CAIRO: Egypt’s prime minister said Sunday that the economic situation was worse than anyone imagined and that there was a need for austerity to rein in the burgeoning budget deficit.
"The economic situation is worse than anyone imagines," Kamal El-Ganzoury said, describing what he said were policy failings during the last decade of ousted president Hosni Mubarak’s rule.
While no new taxes will be imposed in the austerity measures, he did not elaborate on exact steps.
El-Ganzoury, 78, also said in a news conference live on state television that re-establishing security would be a priority for the "national salvation government" that he unveiled last week. At one point in his news conference, he became teary eyed as he recalled seeing "an Egyptian man on TV saying I want security, not bread."
The government would not agree to a $3.2 billion facility from the International Monetary Fund (IMF) until the outlook for the budget was clearer, he said.
"If we are forced to resort to the IMF, we will resort to it. This is a matter open for discussion," he said, echoing comments by a general from the ruling army council who had said Egypt would only go to the IMF in "extreme need."
Egypt negotiated the facility with the IMF this year but turned it down in the summer and has since sent mixed signals over whether it will take it.
He highlighted problems in the energy sector in particular, which he said was partly a result of "embezzlement over the last 10 years" during the administration of Mubarak.
"The oil sector, a real goldmine for other countries of the world, is indebted to banks to the tune of LE 61 billion," he said, adding that the finance ministry had granted LE 330 million for work in the industry since July.
He estimated the budget deficit in this financial year at nearly LE 134 billion, saying he was "looking to reduce it by LE 20 billion," or about $3.3 billion.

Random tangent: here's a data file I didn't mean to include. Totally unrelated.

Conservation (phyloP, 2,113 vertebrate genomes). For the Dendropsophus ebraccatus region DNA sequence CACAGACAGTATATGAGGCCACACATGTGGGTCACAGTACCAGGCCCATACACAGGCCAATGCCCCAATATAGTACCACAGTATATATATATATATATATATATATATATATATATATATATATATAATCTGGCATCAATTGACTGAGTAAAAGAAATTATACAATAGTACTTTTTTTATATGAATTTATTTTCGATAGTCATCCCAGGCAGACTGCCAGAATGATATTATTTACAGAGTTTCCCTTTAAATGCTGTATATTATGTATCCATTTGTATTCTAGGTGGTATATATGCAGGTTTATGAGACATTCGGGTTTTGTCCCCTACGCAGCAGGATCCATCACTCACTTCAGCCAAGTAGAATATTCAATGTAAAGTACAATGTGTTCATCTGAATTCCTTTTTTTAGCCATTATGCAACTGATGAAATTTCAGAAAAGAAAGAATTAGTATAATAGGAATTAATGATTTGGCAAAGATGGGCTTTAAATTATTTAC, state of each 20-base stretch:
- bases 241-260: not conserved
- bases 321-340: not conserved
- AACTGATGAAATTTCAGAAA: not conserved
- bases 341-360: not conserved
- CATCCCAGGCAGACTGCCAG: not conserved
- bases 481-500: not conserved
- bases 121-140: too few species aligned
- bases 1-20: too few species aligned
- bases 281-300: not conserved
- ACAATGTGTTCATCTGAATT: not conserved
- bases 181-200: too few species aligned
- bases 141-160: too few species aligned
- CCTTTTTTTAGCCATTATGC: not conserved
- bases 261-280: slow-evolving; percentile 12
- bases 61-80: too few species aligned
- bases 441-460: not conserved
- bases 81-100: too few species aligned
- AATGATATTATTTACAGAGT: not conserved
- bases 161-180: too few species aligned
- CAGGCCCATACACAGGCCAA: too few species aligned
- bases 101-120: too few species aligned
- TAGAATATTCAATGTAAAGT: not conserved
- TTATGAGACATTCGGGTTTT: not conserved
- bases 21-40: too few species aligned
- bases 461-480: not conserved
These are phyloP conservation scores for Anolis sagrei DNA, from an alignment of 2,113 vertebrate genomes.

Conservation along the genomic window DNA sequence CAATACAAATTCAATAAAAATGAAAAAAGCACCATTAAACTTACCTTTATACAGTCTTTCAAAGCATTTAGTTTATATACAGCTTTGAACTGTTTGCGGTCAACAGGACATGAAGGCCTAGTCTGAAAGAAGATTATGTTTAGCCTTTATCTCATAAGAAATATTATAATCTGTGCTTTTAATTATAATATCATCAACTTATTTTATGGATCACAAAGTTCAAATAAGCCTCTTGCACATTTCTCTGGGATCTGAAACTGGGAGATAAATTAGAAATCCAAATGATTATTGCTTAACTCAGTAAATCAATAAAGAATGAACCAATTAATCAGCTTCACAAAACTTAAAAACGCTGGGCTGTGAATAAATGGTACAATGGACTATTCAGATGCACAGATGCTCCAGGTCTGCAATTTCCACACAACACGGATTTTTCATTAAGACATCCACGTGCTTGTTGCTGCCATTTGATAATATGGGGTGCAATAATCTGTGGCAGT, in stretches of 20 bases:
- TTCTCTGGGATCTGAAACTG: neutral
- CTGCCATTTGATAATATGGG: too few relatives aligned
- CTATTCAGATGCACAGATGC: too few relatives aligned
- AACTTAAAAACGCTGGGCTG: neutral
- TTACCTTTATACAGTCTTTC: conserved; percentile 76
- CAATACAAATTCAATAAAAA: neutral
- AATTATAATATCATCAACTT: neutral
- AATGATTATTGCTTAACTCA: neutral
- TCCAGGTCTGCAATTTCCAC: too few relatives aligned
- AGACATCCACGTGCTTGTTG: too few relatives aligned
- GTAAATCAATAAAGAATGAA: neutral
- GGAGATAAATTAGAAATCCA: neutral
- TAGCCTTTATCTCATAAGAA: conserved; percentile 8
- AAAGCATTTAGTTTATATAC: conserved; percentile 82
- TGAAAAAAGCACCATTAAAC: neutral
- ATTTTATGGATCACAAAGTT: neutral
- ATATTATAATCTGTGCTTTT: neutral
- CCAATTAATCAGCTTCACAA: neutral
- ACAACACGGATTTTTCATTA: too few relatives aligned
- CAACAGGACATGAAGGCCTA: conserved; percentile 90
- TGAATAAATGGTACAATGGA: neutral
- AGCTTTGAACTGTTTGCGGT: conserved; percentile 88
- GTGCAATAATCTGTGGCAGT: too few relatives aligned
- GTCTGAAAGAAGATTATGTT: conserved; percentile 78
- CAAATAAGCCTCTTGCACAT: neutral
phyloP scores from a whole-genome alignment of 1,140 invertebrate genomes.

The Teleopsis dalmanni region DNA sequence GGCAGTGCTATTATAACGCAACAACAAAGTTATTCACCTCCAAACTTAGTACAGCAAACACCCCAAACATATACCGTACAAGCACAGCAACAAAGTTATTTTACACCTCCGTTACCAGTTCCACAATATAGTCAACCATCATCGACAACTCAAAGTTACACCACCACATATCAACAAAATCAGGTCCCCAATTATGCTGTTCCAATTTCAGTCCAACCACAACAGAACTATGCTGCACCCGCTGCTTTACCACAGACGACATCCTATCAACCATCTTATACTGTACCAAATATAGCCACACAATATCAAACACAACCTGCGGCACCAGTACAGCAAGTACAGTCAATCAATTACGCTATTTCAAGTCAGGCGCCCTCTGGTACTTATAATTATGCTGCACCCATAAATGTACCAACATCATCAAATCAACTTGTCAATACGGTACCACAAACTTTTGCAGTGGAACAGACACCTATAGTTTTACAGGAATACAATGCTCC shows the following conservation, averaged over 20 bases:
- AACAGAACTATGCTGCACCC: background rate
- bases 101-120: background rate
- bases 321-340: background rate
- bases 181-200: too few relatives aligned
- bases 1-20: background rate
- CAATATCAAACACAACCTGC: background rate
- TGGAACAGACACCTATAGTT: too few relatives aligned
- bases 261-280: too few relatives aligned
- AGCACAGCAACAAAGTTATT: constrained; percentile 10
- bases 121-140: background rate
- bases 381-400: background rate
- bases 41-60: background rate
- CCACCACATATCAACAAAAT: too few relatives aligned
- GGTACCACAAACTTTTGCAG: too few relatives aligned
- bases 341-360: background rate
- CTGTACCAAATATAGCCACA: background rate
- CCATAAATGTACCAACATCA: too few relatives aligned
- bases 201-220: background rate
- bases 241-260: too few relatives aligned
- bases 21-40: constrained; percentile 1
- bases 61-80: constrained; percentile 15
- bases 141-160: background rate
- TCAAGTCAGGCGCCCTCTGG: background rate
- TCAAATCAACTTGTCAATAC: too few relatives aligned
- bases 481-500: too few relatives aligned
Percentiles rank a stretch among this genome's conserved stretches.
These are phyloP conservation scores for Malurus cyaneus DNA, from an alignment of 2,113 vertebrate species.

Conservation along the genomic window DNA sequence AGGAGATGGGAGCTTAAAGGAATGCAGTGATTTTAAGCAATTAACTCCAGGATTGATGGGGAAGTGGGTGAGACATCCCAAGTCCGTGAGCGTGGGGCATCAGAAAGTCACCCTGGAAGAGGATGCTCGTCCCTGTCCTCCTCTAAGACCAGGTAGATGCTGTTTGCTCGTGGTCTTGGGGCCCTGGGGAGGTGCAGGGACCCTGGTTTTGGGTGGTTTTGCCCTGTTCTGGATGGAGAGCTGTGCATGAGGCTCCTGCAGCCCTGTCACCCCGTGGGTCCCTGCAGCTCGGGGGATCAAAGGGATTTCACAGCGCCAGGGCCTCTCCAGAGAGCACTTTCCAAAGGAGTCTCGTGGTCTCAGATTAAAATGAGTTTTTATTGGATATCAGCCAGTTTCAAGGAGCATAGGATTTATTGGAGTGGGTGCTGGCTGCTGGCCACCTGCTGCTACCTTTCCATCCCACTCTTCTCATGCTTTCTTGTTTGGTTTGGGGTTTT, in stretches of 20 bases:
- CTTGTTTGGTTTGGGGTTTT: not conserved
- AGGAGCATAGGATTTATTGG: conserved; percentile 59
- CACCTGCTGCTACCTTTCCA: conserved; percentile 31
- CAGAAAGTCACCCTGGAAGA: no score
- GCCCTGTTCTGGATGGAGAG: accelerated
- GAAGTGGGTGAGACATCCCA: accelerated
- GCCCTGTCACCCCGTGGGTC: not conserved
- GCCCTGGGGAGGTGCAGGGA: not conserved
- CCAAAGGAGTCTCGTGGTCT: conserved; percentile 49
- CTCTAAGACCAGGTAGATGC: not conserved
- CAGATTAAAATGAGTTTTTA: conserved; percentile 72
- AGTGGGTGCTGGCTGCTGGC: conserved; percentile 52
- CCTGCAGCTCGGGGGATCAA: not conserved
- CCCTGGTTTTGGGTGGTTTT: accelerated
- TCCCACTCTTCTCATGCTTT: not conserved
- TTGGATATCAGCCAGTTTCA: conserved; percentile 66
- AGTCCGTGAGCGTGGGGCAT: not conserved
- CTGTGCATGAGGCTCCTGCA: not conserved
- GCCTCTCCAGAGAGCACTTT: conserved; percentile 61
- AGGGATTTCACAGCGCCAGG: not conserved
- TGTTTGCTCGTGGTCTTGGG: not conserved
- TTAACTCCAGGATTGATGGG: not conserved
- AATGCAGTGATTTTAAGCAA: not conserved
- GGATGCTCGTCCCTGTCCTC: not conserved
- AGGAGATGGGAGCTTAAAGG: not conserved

"To save LE 20 billion there has to be austerity, but in sectors that we feel do not affect the Egyptian citizen. I want to reduce this (budget deficit), because the deficit remaining as it is means there will be inflation," he said.
Soaring prices were among the political and economic factors that drove people on to the streets to oust Mubarak, and have ticked up again.
Urban consumer inflation rose to an annual 9.1 percent in November, from 7.1 percent in October.
Politicians and activists criticized El-Ganzoury’s appointment because he was premier in the 1990s under Mubarak, although many ordinary Egyptians see him as a man who stabilized the economy at the time and who was untainted by corruption.
The government has forecast Egypt’s deficit will be 8.6 percent of gross domestic product in the year ending June 2012, although economists expect it to be much bigger and an army official has suggested it could climb to about 11 percent.
"We must create new revenue and reduce the burden on citizens," El-Ganzoury said, adding that debt servicing accounted for a quarter of the annual budget.
"We can advance if we cooperate and speak of the real priorities: economy and security."
Economists say Egypt is fast heading to a currency crisis if it does not swiftly stabilize an economy battered by the uprising that ousted Mubarak and subsequent political turmoil, which prompted investors and tourists to flee.
Foreign currency reserves plunged to about $20 billion in November from $36 billion at the end of 2010. The vital tourism industry has seen a sharp fall in holidaymakers and foreign investors have either put investments in hold or decided to place money elsewhere.
Analysts warn the country is heading for a currency crisis as its foreign reserves dwindle, meaning it might be unable to pay its foreign import bill as early as February next year.
The IMF is projecting Egypt’s economic growth to be just 1.2 percent this year, compared with about 5 percent in 2010.
"Solidarity is needed to face the economic crisis and security problem for citizens to be pleased with the revolution," he said.
The military council appointed El-Ganzoury and his government at the end of November after a violent crackdown on protesters demanding an end to military rule. He is the third temporary prime minister since Mubarak’s ouster in February
In response to the protests, the previous prime minister, Essam Sharaf, resigned and the head of the military council pledged to transfer power to a civilian administration by July 2012.
The council also transferred wide powers to El-Ganzoury’s government in an attempt to show it had independence and that the military council would leave power — though gradually.
El-Ganzoury is himself a Mubarak-era prime minister who served from 1996 to 1999. Protesters who dislike him for his part in the old regime have been camped in front of El-Ganzoury’s office in downtown Cairo, forcing him to hold meetings at the Ministry of Planning in a Cairo suburb.